Though the terrorist attacks of Sept. 11, 2001, may be distant memories for some, the memories remain intense for many of those who were directly affected by the attacks. This is true for …
Though the terrorist attacks of Sept. 11, 2001, may be distant memories for some, the memories remain intense for many of those who were directly affected by the attacks.
This is true for Maureen Baksh-Griffin, a Cleveland resident who recently shared her story of loss with the Bradley Sunrise Rotary Club. Her brother, Michael S. Baksh, died after a plane hit the North Tower of the World Trade Center in New York.
“It’s hard to believe it’s been 17 years,” Baksh-Griffin said. “The memories are still so vivid."
Baksh-Griffin said it was supposed to be a really happy day for her brother, as it was his first day at a new job. He had landed a position at professional services firm Marsh & McLennan, which was located on the 94th floor of the North Tower.
She first learned about the attacks while at home watching television. While it was alarming to hear of the first plane hitting one of the World Trade Center towers, she said she was not too worried about her brother at that point.
What was worrisome was seeing a second plane hit the second tower and both the towers later collapsing. It became evident that the lives of her brother and many, many others were in grave danger.
Though they never heard from Baksh after the attacks, his sister said the family for a time held out hope he might have made it out alive. They were among the many families who waited anxiously for news of their loved ones in the immediate aftermath.
“They set up a central post and would tell us every day what they were finding in their investigations. … Everybody was just in shock, trying to make sense of where their loved ones probably were,” Baksh-Griffin said.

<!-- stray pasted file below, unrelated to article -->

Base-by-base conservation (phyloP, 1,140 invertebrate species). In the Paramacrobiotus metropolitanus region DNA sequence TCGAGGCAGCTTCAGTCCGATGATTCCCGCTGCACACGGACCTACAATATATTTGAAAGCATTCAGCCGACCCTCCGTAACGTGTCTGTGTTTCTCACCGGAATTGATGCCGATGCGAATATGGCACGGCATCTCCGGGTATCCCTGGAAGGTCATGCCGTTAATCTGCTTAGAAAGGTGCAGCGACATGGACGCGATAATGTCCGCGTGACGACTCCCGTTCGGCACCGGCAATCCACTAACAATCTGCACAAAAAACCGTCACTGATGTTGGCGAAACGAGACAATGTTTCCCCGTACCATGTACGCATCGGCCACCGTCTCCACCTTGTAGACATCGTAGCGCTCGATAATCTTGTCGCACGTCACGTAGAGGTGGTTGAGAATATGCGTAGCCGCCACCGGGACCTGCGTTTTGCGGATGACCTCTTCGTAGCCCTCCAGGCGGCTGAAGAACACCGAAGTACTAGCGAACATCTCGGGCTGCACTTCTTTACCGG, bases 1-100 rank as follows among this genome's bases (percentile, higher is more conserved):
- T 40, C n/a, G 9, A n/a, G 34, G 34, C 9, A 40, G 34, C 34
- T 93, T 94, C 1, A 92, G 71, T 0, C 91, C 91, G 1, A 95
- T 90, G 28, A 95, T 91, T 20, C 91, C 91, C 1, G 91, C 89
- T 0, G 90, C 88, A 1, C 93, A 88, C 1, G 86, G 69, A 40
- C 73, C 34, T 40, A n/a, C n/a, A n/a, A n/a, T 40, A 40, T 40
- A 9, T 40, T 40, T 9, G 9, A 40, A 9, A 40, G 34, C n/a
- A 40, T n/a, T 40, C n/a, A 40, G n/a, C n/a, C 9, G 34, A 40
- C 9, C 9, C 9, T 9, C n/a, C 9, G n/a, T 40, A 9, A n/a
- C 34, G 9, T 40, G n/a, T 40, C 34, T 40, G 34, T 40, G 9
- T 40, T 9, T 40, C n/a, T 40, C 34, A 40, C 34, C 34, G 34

In hindsight, she knows he had little chance for survival. Where his new office was located was within one of the airplanes' “impact zones.” Plus, he lacked familiarity with the building and its exits and stairwells.
Baksh-Griffin said her “only comfort” is holding onto the idea that death was quick and painless for her brother, and he “did not have to make the horrible decisions others had to make.”
“I’d like to think that he was busy thinking about the future he had — his first six-figure job, the fact that his company had box seats at Madison Square Garden for Knicks games and all the good things that would come,” she said.
However, neither she, her family or the disaster’s many investigators know for sure what the final moments were like for the many victims of 9/11.
They also never received the closure of his body having been found and identified. A repository for unidentified human remains is to this day still operated by Office of Chief Medical Examiner of the City of New York near The National September 11 Memorial & Museum.
“I was very happy when the museum opened, because at least I had a place I could go and sit and remember him,” Baksh-Griffin said.
Though it has been 17 years already, Baksh-Griffin said she and her family are still mourning the loss of her brother and his “bubbly” personality.
He was 36 years old, a husband and father of two. He had spent many years working in the music industry, most notably working for Def Jam Recordings.
At the urging of his wife, he was began working in the insurance industry to provide a more stable lifestyle for his family. Sadly, the new career opportunity he found at Marsh & McLennan would be his last.
“Who’s to say where the thread of our lives will come to an end?” Baksh-Griffin asked. “I have also heard many stories of people who, say missed their train and were running late and those who were off that day for whatever reason. Who’s to say who was supposed to be there or not?”
She noted each person affected by the attacks has had to find closure in his or her own way. One thing that helped her family was getting to take part in 9/11 remembrance events.
In 2005, she and her sisters were chosen to speak during the annual remembrance ceremony held in New York. In 2014, their mother got to do the same. Her sister and nephew also had the chance to travel to Guantanamo Bay to see individuals involved in planning the 9/11 attacks go to trial, taking comfort in “seeing justicein some way be served.”
Baksh-Griffin said personally found closure by finding a new mission for her work — emergency preparedness. She is currently an associate professor of nursing at Cleveland State Community College, and her professional interests include training people to respond to emergencies.
“To me, 9/11 was a wake-up call that no place is immune to having something terrible happen,” Baksh-Griffin said. “We can no longer say, ‘Not in my backyard.’”
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